LAKELAND - Florida's young but fast-growing craft beer scene is about to get an accelerant.
Construction is underway on the 50,000-square-foot Brew Hub on South Frontage Road.
The St. Louis-based company plans to offer a model similar to contract-brewing, in which growing breweries use manufacturing capacity at another company to meet demand. The concept allows craft brewers to grow steadily without incurring the debt that comes with building new facilities.
The plan is to build Brew Hubs across the United States that will provide brewing operations along with a new twist: marketing, sales and distribution consultation in a partnership with craft labels. Brew Hub aims to reach 70 percent of the U.S. population by building six regional operations.
Craft brewers, defined generally as small, independent companies that produce fewer than 6 million barrels of beer annually, supply 6.7 percent of the domestic market. Brew Hub CEO Timothy Schoen said the goal is to tap into a growing beer trend that is projected to reach 15 percent of U.S. beer drinkers within the next few years.
"To get to that critical mass, the current craft infrastructure can't handle that," Schoen said. "It's called leverage and scale. They have little and none."
Craft beer producers also struggle with quality control as they brew in larger batches and their equipment is pushed to the brink of its capacity.
"The challenges become exponential, and that's really where we come in," Schoen said.
Lakeland was chosen as the launching spot after the company surveyed 40 sites during the past two years. Access to a major highway was key, as was water, and large populations within 400 miles. Lakeland was within a 100-mile radius of 8.5 million people.
Realizing that craft brewers come in different sizes, Brew Hub plans to target three segments: large breweries that produce 70,000 barrels and above, mid-size brewers making between 20,000 and 70,000 barrels, and small-batch operators who make fewer than 20,000 barrels. Brew Hub is starting with a 75,000-barrel capacity, as well as a 100-barrel brew house and an eight-barrel pilot brewery where small-run products and barrel aging can be done. If the company decides to expand, the Lakeland plant would have a 180,000-barrel maximum.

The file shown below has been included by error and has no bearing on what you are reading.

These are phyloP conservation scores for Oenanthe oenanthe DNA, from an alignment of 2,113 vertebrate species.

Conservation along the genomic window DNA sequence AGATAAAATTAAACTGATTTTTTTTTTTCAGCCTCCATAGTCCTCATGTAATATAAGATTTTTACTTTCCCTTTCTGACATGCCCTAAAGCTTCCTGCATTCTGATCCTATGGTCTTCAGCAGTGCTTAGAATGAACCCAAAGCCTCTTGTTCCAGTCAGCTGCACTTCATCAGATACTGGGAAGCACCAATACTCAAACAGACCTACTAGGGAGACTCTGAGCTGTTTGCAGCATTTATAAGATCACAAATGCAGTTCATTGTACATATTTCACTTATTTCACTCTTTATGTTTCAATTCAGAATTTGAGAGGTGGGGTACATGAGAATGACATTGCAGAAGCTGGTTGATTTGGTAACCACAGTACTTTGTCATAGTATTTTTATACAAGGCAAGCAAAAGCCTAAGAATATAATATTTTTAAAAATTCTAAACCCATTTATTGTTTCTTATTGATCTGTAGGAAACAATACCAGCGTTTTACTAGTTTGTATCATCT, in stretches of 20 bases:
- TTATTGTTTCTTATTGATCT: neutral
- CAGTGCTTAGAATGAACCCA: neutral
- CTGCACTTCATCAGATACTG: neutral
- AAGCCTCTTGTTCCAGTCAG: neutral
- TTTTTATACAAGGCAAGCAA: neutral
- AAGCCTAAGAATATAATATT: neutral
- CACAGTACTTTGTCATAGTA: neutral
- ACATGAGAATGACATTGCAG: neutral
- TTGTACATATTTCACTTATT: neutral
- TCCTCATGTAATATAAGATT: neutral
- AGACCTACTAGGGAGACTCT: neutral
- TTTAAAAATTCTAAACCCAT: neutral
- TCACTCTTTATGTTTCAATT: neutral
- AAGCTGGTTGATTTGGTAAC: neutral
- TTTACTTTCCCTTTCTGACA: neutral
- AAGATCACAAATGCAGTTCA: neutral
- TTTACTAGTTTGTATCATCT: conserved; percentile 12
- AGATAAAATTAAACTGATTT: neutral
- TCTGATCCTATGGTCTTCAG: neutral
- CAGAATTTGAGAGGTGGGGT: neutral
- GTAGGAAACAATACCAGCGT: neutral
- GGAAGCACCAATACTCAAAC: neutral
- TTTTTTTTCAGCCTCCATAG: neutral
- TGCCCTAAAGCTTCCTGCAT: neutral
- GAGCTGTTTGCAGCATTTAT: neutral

Schoen says Brew Hub has signed six clients to the first runs at the Lakeland brewery. He declined to give their names.
"The smaller guys who can barely get out of their ZIP code need all of our services, and even some of our liquid development and sales, to expand their footprint and go into new geographies within their own state and into other states," he said.
Schoen knows the area well. His first job out of college was working for Anheuser-Busch in Tampa.
"Who was my running mate back then?" he asked. "None other than (Tampa beverage distributor) Tommy Pepin."
Schoen spent three decades in the beer industry with Anheuser-Busch, managing products such as Bud Dry, Bud Ice, Red Wolf, Michelob Ultra and Michelob AmberBock. When he left the company following Anheuser-Busch's merger with Belgian-Brazilian beverage and brewing company InBev, he was global vice president of the company's sports and entertainment division.
Joining him in the Brew Hub management is chief brewer Paul Farnsworth, who will oversee operation of the new facility, including a tasting room. Farnsworth is best known for owning Pedernales Brewing in Fredericksburg, Texas, and for being brewmaster at Nexus Brewing Company in Albuquerque, N.M.
For a fast-growing brand like Cigar City Brewery, the Brew Hub is an attractive facility for keeping pace with customer demand. Vice President Justin Clark says the company will reach fermentation capacity by the end of the year, tapping out at about 60,000 barrels annually.
For Cigar City, a decision is fast approaching: Spend millions building a new facility or borrow capacity from another brewery?
"If Brew Hub was open and ready to brew now, we'd probably be making some beer there," Clark said.
Proximity is a huge issue, he said. Contract brew with a company on the other side of the country and the beer's quality might suffer. The expense of shipping thousands of barrels of liquid also adds up.
That's why brands such as Sierra Nevada Brewing, Oskar Blues and New Belgium Brewing have opened facilities on the East Coast.
"Brew Hub will be 25 exits up from us on I-4," Clark said. "They're in our area. We could literally go brew at their facility and it still would be beer from Cigar City Brewery."
The brewery has struggled to meet demand for its Jai Alai IPA as the brand has moved into grocery stores such as Publix and Whole Foods.
"You've seen our struggles with being out of stock," he said. "They're going to have all this built-in capacity already. If you start too small, you're going to be catching your tail forever and not be able to gain any traction."